Authorities say rapper Machine Gun Kelly organized a flash mob at a suburban Cleveland mall and was charged with disorderly conduct.
Strongsville police say the group gathered Saturday, and mall management asked three people standing on a table near a second-floor railing to step down. Kelly was among the three. When they refused, police were called.
Police say they're no longer in custody. Kelly tweeted later that "today was a statement."
Sean "P. Diddy" Combs told MTV this month that he signed Kelly, an Ohio native, to his Bad Boy Records label. "Machine Gun" was the nickname of George Kelly, a Prohibition-era gangster.
Flash mobs are when a large group of people, often strangers, mobilize through viral emails or social media to meet in a specific place to partake in a particular activity as a group for a short duration of time before abruptly leaving. The practice began spreading in New York City in June 2003. Originally used as a means for entertainment or peaceful practical jokes, the organizing of flash mobs for vandalism and violence has emerged with several alarming incidents in recent months.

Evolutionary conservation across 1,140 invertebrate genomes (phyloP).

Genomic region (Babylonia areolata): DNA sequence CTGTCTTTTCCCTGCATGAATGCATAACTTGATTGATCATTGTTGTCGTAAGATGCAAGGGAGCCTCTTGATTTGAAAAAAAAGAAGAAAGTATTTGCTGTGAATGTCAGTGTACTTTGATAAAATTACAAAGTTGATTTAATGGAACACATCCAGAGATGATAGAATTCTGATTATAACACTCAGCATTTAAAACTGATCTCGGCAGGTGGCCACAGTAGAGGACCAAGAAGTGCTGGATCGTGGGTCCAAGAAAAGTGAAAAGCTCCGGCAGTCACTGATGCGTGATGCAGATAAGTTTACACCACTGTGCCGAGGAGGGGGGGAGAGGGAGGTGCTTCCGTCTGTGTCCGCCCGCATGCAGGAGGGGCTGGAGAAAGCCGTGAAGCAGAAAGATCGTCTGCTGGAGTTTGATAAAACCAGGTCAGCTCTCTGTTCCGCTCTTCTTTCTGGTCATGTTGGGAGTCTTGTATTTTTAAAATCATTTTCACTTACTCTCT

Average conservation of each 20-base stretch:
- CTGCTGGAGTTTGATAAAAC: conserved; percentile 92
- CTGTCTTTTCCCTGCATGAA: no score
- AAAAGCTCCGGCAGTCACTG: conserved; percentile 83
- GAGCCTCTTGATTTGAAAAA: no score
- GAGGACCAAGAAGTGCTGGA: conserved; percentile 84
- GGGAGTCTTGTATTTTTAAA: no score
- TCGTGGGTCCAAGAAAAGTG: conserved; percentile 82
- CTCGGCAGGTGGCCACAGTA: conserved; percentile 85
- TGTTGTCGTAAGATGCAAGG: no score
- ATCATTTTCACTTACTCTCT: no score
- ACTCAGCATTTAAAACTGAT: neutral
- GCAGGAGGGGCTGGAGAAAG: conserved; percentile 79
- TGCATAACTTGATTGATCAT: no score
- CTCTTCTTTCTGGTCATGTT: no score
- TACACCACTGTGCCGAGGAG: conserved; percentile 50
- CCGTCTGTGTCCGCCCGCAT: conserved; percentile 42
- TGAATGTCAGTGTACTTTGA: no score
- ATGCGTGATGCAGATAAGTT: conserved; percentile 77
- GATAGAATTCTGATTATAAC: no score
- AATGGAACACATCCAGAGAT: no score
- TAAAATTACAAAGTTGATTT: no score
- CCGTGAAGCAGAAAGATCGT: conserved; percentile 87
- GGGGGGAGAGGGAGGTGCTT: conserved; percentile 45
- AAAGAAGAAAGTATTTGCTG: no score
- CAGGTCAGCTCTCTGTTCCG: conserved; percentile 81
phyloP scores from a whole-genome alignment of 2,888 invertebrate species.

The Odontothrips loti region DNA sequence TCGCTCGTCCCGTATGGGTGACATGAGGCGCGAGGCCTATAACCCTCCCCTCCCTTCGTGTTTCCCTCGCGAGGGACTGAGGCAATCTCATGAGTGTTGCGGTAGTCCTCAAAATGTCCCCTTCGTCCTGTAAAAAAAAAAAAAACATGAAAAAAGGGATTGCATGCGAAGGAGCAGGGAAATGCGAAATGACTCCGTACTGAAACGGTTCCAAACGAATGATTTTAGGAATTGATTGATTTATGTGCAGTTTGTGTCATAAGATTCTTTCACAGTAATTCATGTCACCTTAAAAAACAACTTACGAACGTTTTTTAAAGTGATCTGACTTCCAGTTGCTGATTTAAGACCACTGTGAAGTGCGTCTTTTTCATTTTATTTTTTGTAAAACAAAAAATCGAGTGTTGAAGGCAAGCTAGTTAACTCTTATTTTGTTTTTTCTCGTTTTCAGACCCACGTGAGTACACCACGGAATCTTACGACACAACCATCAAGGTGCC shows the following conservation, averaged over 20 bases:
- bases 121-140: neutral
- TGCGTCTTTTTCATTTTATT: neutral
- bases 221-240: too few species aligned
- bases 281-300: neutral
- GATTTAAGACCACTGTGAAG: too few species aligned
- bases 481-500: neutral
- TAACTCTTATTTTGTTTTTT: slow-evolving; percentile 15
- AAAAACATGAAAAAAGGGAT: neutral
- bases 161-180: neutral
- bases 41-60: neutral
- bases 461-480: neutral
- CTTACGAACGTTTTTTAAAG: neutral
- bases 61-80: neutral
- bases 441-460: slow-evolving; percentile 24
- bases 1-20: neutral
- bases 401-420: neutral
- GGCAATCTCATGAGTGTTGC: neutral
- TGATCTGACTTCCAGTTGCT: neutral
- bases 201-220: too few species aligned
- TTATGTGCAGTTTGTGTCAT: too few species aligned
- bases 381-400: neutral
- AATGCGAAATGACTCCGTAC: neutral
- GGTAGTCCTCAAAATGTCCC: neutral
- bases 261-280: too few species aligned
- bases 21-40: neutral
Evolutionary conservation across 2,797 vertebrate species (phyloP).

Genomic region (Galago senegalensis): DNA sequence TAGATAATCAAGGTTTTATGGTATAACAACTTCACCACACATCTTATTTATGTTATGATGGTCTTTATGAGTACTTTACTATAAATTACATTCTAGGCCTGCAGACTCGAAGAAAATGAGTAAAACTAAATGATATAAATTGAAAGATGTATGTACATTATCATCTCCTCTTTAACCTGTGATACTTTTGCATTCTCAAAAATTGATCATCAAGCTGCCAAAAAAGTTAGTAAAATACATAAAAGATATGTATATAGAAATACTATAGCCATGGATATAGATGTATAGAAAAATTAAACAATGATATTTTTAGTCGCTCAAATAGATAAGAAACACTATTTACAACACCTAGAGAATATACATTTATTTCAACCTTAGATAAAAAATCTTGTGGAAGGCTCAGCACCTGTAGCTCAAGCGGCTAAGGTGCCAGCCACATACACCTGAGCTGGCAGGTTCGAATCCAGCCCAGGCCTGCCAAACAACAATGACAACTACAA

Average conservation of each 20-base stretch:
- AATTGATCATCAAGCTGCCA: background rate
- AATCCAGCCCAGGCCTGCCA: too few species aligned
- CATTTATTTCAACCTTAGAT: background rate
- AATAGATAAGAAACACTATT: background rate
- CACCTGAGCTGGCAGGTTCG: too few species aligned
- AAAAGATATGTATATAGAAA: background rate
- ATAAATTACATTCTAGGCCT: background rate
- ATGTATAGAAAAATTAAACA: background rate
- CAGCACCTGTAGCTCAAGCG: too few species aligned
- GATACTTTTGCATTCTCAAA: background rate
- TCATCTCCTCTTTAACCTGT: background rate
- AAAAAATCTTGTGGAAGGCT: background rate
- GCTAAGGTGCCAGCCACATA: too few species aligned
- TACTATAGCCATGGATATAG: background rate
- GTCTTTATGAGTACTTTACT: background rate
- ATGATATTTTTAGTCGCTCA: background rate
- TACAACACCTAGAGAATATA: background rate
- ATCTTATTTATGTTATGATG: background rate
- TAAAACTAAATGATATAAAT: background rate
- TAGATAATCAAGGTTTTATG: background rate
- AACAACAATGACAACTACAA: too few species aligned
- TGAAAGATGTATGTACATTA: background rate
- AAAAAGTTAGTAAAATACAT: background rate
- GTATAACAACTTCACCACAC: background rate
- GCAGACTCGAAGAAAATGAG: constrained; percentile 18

Philadelphia Mayor Michael Nutter has enforced a strict curfew for minors and condemned youths responsible for organizing and taking part in a string of violent flash mob attacks in the city's downtown this summer.
“'You’ve damaged yourself, you’ve damaged another person, you’ve damaged your peers and, quite honestly, you’ve damaged your own race,' Philadelphia Mayor Michael Nutter said in a fiery address before his congregation Sunday. 'You damaged your own race.'”
Earlier this month, the Los Angeles County sheriff’s department said rapper The Game incited a telephone flash mob that overwhelmed the emergency phone system. After 'tweeting' his 580,000 followers to simultaneously call in to the Compton police station, deputies say their phone lines were jammed for more than two hours, hampering their ability to answer phones and dispatch personnel to those in true danger and in need of police support.
The Plain Dealer reports that Cleveland's mayor recently vetoed an ordinance that would have criminalized some uses of social media and was aimed at curbing flash mobs.
The Associated Press contributed to this article.